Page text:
It appears that the Bush Administration lawyers who authored the so called ‘torture memos’ are going to escape prosecution, the Justice Dept. will instead refer them to State Bar Associations for disciplinary action:
The Justice Department said it is nearing completion of an internal probe that is expected to recommend professional sanctions but no criminal prosecution for former department lawyers who authorized harsh Central Intelligence Agency interrogations.
John Yoo and Jay Bybee, Justice Department lawyers in the Bush administration who produced the memos, both responded to a draft version of the department’s report by a Monday deadline.
In a letter to two Democratic senators who have been following the probe — Sheldon Whitehouse of Rhode Island and Richard Durbin of Illinois — the Justice Department said its Office of Professional Responsibility is examining the lawyers’ responses and will make any necessary revisions before seeking a final review from Attorney General Eric Holder.
I’m no fan of the of the interrogation tactics used but I’m not going to sit here with benefit of hindsight and second guess the decisions of people who had to make difficult choices in the shadows of the September 11th attacks.
Wars are ugly business that all to often call for good men to do horrible things… The unpleasant reality is that, if you aren’t willing do those horrible things in war, you will loose to those who are. It’s sad and scary thing that so many of our elected leaders can’t or won’t accept this reality.
Count me among those who agree with Gregory Kane:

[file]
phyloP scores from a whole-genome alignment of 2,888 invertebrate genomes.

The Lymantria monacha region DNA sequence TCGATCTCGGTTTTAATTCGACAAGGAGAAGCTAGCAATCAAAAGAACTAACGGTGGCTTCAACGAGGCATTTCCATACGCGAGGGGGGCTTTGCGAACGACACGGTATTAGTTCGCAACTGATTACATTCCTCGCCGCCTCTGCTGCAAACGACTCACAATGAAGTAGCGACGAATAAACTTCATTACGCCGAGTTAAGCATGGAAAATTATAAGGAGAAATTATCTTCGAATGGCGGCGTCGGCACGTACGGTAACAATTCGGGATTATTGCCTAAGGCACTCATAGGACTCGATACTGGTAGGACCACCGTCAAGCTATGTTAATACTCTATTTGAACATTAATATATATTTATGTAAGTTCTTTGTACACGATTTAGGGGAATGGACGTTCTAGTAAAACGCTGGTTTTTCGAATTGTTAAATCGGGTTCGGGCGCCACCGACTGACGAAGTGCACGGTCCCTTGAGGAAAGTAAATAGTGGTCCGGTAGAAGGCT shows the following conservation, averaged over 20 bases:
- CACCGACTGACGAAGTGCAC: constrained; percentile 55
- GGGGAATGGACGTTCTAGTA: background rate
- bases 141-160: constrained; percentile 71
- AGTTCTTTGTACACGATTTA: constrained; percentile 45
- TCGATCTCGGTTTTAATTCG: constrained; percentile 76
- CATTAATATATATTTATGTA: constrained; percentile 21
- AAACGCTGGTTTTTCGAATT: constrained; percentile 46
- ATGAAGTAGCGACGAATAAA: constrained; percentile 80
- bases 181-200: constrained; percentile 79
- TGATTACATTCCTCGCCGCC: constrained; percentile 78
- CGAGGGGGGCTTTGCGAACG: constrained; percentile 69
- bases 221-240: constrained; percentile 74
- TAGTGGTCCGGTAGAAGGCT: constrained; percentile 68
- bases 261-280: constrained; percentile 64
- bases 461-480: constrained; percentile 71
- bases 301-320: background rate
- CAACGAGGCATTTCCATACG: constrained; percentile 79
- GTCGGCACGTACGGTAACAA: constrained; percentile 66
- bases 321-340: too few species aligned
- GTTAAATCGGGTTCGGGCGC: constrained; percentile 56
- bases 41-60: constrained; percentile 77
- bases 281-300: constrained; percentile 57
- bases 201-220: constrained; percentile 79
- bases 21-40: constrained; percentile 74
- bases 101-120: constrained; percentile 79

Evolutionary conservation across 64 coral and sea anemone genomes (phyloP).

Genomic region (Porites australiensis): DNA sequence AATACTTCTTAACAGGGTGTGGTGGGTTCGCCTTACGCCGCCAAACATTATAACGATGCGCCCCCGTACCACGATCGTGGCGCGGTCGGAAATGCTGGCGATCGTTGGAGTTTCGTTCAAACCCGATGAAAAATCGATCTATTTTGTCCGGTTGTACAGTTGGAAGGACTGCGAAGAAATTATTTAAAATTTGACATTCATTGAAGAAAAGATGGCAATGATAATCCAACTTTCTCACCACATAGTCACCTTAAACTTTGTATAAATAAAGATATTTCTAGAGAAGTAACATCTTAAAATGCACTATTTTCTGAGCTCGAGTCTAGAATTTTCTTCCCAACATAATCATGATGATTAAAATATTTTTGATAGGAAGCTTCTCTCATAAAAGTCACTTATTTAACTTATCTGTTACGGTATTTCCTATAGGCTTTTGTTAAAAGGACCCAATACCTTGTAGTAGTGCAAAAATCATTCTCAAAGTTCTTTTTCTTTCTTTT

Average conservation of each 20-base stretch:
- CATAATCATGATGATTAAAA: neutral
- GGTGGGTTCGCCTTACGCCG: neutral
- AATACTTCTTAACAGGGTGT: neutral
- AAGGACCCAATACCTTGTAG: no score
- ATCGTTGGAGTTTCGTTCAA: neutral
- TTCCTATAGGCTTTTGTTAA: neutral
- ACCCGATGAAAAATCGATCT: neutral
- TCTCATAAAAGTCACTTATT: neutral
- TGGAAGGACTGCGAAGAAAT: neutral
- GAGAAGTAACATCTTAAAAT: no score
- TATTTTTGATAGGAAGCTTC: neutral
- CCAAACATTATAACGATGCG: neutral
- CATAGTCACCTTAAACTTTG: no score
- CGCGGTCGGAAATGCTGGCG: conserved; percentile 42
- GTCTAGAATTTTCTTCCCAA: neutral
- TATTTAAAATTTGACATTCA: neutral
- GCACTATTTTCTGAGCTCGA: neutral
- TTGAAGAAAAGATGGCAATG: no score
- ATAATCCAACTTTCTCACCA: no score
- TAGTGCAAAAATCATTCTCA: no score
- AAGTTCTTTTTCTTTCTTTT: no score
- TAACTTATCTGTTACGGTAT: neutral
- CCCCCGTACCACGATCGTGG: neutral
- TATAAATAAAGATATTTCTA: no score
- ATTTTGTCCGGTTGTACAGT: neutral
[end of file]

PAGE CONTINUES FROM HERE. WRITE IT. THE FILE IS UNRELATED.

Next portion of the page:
Here’s why I don’t care that al-Qaeda operatives Khalid Sheikh Mohammed and Abu Zubaydah were waterboarded after Sept. 11, 2001: I remember where I was the day before.Every American who recalls that day can probably remember where he or she was when those jets hit the World Trade Center. I do too. But I remember where I was on Sept. 10, 2001, at about the same time.In the lowest level of the World Trade Center, getting off a commuter train from Jersey City, N.J. I had an appointment in midtown-Manhattan and had to take a subway train from the WTC. Had I done that a day later, I’d have arrived at the WTC at just about the time the first or second jet hit.But what if I had arrived maybe 15 minutes earlier and had some time to kill? What if I’d decided I wanted to go to the top of the WTC and take in the view?Then I’d have been one of those people who were trapped above the inferno that raged below them, terrified, wondering how or if we could ever escape. I’d have experienced the terror they felt as the WTC Twin Towers collapsed beneath them and sent them to their horrible deaths.And you sure as heck wouldn’t be reading this column. Yes, I came that close to perhaps being among the WTC casualties of Sept. 11.So when President Obama declassified Justice Department memos that revealed the waterboarding of Mohammed and Zubaydah, perhaps you can forgive me if the knowledge didn’t exactly leave me prostrate with grief. Nor am I feeling the arguments of those who claim how torture violates our principles and destroys our values.